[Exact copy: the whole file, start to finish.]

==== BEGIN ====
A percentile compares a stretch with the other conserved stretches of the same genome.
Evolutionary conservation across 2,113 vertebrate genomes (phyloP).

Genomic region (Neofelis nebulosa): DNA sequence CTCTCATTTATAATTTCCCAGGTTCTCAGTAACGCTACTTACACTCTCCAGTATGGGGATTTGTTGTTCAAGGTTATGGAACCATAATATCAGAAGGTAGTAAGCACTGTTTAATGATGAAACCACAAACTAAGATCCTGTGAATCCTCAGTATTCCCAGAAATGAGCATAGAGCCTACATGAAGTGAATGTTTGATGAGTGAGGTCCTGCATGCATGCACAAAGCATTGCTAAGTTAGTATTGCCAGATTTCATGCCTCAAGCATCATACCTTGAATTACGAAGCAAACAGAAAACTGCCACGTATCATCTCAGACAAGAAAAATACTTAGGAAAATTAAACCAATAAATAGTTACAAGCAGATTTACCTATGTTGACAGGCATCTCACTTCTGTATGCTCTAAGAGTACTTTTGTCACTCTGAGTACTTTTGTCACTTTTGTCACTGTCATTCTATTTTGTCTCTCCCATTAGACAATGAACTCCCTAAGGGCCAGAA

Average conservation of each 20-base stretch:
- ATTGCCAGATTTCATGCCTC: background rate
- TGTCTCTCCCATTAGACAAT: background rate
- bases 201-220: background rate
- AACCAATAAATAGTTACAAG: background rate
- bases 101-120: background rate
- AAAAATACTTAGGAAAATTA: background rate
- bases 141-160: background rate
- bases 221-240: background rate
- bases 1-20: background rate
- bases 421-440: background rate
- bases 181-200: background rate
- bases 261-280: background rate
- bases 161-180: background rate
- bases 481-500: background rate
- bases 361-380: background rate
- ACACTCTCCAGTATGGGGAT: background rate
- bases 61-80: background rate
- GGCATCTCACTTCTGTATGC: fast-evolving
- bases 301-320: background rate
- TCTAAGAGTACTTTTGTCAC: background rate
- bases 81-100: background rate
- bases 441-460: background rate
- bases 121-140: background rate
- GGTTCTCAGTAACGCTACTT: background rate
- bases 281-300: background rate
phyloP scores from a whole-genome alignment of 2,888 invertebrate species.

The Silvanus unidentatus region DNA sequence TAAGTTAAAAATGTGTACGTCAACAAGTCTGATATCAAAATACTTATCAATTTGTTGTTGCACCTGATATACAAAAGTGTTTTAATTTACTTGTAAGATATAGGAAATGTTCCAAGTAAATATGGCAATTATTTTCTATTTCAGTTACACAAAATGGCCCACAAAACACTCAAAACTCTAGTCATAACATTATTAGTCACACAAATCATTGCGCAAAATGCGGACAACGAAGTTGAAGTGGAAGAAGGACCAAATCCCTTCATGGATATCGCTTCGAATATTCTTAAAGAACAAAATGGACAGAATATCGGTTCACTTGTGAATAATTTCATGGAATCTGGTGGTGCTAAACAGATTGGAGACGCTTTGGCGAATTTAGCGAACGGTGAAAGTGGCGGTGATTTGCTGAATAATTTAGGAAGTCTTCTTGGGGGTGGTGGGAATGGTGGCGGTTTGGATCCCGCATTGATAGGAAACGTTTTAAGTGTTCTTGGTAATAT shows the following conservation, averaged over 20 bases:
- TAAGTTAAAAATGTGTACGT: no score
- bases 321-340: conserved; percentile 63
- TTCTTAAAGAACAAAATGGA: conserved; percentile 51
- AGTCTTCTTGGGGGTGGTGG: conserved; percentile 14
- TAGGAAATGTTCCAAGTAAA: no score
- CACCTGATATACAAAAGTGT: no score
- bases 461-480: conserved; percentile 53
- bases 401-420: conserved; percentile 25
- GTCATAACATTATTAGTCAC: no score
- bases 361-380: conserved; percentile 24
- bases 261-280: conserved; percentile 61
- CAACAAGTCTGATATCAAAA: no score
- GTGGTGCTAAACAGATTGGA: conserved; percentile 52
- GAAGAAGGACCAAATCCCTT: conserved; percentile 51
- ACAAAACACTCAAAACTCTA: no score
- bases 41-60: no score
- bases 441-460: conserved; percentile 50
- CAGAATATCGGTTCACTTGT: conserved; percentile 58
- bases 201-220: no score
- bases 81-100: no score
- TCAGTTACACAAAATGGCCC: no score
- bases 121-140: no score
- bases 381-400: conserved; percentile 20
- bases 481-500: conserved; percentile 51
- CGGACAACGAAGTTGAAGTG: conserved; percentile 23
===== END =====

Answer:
A percentile compares a stretch with the other conserved stretches of the same genome.
Evolutionary conservation across 2,113 vertebrate genomes (phyloP).

Genomic region (Neofelis nebulosa): DNA sequence CTCTCATTTATAATTTCCCAGGTTCTCAGTAACGCTACTTACACTCTCCAGTATGGGGATTTGTTGTTCAAGGTTATGGAACCATAATATCAGAAGGTAGTAAGCACTGTTTAATGATGAAACCACAAACTAAGATCCTGTGAATCCTCAGTATTCCCAGAAATGAGCATAGAGCCTACATGAAGTGAATGTTTGATGAGTGAGGTCCTGCATGCATGCACAAAGCATTGCTAAGTTAGTATTGCCAGATTTCATGCCTCAAGCATCATACCTTGAATTACGAAGCAAACAGAAAACTGCCACGTATCATCTCAGACAAGAAAAATACTTAGGAAAATTAAACCAATAAATAGTTACAAGCAGATTTACCTATGTTGACAGGCATCTCACTTCTGTATGCTCTAAGAGTACTTTTGTCACTCTGAGTACTTTTGTCACTTTTGTCACTGTCATTCTATTTTGTCTCTCCCATTAGACAATGAACTCCCTAAGGGCCAGAA

Average conservation of each 20-base stretch:
- ATTGCCAGATTTCATGCCTC: background rate
- TGTCTCTCCCATTAGACAAT: background rate
- bases 201-220: background rate
- AACCAATAAATAGTTACAAG: background rate
- bases 101-120: background rate
- AAAAATACTTAGGAAAATTA: background rate
- bases 141-160: background rate
- bases 221-240: background rate
- bases 1-20: background rate
- bases 421-440: background rate
- bases 181-200: background rate
- bases 261-280: background rate
- bases 161-180: background rate
- bases 481-500: background rate
- bases 361-380: background rate
- ACACTCTCCAGTATGGGGAT: background rate
- bases 61-80: background rate
- GGCATCTCACTTCTGTATGC: fast-evolving
- bases 301-320: background rate
- TCTAAGAGTACTTTTGTCAC: background rate
- bases 81-100: background rate
- bases 441-460: background rate
- bases 121-140: background rate
- GGTTCTCAGTAACGCTACTT: background rate
- bases 281-300: background rate
phyloP scores from a whole-genome alignment of 2,888 invertebrate species.

The Silvanus unidentatus region DNA sequence TAAGTTAAAAATGTGTACGTCAACAAGTCTGATATCAAAATACTTATCAATTTGTTGTTGCACCTGATATACAAAAGTGTTTTAATTTACTTGTAAGATATAGGAAATGTTCCAAGTAAATATGGCAATTATTTTCTATTTCAGTTACACAAAATGGCCCACAAAACACTCAAAACTCTAGTCATAACATTATTAGTCACACAAATCATTGCGCAAAATGCGGACAACGAAGTTGAAGTGGAAGAAGGACCAAATCCCTTCATGGATATCGCTTCGAATATTCTTAAAGAACAAAATGGACAGAATATCGGTTCACTTGTGAATAATTTCATGGAATCTGGTGGTGCTAAACAGATTGGAGACGCTTTGGCGAATTTAGCGAACGGTGAAAGTGGCGGTGATTTGCTGAATAATTTAGGAAGTCTTCTTGGGGGTGGTGGGAATGGTGGCGGTTTGGATCCCGCATTGATAGGAAACGTTTTAAGTGTTCTTGGTAATAT shows the following conservation, averaged over 20 bases:
- TAAGTTAAAAATGTGTACGT: no score
- bases 321-340: conserved; percentile 63
- TTCTTAAAGAACAAAATGGA: conserved; percentile 51
- AGTCTTCTTGGGGGTGGTGG: conserved; percentile 14
- TAGGAAATGTTCCAAGTAAA: no score
- CACCTGATATACAAAAGTGT: no score
- bases 461-480: conserved; percentile 53
- bases 401-420: conserved; percentile 25
- GTCATAACATTATTAGTCAC: no score
- bases 361-380: conserved; percentile 24
- bases 261-280: conserved; percentile 61
- CAACAAGTCTGATATCAAAA: no score
- GTGGTGCTAAACAGATTGGA: conserved; percentile 52
- GAAGAAGGACCAAATCCCTT: conserved; percentile 51
- ACAAAACACTCAAAACTCTA: no score
- bases 41-60: no score
- bases 441-460: conserved; percentile 50
- CAGAATATCGGTTCACTTGT: conserved; percentile 58
- bases 201-220: no score
- bases 81-100: no score
- TCAGTTACACAAAATGGCCC: no score
- bases 121-140: no score
- bases 381-400: conserved; percentile 20
- bases 481-500: conserved; percentile 51
- CGGACAACGAAGTTGAAGTG: conserved; percentile 23